A serious name game

One of the biggest questions of the last 30 years was answered last week. The revelation came in a May 31 Vanity Fair article entitled, appropriately enough, “I’m the Guy They Called Deep Throat.”

Mark Felt, the No. 2 man at the FBI at the time, is the anonymous source who provided guidance and inside information about the Watergate break-in and cover-up to Washington Post reporters Bob Woodward and Carl Bernstein that resulted in President Nixon’s resignation.

Woodward, Bernstein and Post editor Ben Bradlee kept Felt’s secret for over three decades and said they would do so until his death. The success of their reporting, and the integrity they showed in keeping Felt’s identity secret, made the anonymous source a staple of modern investigative reporting.

Despite the glamour of Deep Throat, the role and value of anonymous sources has come into question lately.

In May, Newsweek published a blurb that U.S. military interrogators at Guantanamo Bay tried to flush a detainee’s Quran down the toilet.

The piece, based on information from a trusted government source, spurred a round of violent and deadly riots in Afghanistan and Pakistan. The deaths, combined with the source recanting his information, caused Newsweek to retract the story. Pundits questioned Newsweek’s decision to publish based solely on a “reliable” source. The case brought the use of anonymous sources to the nation’s attention.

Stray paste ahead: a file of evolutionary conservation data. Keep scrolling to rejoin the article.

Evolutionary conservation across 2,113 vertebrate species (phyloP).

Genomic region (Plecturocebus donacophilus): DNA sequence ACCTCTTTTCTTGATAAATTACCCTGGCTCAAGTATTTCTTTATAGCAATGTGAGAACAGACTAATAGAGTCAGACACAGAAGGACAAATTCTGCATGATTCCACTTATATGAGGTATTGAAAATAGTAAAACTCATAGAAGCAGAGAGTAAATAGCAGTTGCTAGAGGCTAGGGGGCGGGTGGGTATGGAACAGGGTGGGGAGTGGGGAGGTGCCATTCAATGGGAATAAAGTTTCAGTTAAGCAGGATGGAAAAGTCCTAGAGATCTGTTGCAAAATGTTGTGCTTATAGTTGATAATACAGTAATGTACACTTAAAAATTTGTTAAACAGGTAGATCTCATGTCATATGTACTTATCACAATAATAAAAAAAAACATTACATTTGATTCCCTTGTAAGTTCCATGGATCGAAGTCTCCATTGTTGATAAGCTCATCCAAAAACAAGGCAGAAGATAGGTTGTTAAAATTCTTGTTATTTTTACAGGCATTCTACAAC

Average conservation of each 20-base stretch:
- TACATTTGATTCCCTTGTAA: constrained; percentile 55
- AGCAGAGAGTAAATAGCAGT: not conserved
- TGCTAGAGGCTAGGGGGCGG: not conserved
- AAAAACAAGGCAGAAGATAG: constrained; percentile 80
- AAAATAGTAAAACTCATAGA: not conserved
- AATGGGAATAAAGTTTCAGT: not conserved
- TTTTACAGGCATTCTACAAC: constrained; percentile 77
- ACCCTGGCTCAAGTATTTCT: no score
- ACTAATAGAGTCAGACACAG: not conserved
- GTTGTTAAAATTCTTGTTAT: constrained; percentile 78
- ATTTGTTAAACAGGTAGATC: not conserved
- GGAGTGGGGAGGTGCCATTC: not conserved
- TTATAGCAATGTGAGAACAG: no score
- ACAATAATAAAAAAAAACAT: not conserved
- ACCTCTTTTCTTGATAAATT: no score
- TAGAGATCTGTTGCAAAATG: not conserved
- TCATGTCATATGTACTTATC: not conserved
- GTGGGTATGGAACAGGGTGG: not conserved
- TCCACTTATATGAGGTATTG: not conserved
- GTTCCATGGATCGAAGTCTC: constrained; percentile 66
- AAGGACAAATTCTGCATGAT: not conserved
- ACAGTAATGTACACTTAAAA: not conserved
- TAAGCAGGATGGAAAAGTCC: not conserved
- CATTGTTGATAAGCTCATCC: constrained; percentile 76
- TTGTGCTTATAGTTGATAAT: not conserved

But the battle over anonymous sources has already been raging for nearly two years.

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Reporters Judith Miller of the New York Times and Matthew Cooper of Time magazine are facing jail time for not revealing sources within the Bush administration that leaked the identity of a covert CIA operative in July 2003. Any government official who knowingly identifies a covert operative could be in violation of the 1982 Intelligence Identities Protection Act.

The two refused to testify before the grand jury, citing the right to keep their sources confidential. They were held in contempt of court and lost their first appeal in February when a three-judge panel from the U.S. Court of Appeals for the District of Columbia Circuit ruled there is no First Amendment privilege that allows reporters to conceal information they gather from a criminal inquiry.

Syndicated columnist Robert Novak, co-host of CNN’s Crossfire, was the first to publish the operative’s name via two anonymous sources in a July 2003 column. Cooper wrote his column a week after Novak had already outed the operative. Miller spoke to the sources but never even wrote a story. It is believed that the three reporters used the same sources.

After an uproar in D.C. over the leak of the CIA agent’s identity, the Justice Department appointed Special Counsel Patrick Fitzgerald to investigate.

Fitzgerald has acknowledged that the investigation of the Novak disclosure was complete in October, including the identity of the sources, yet no criminal charges have been filed against the sources.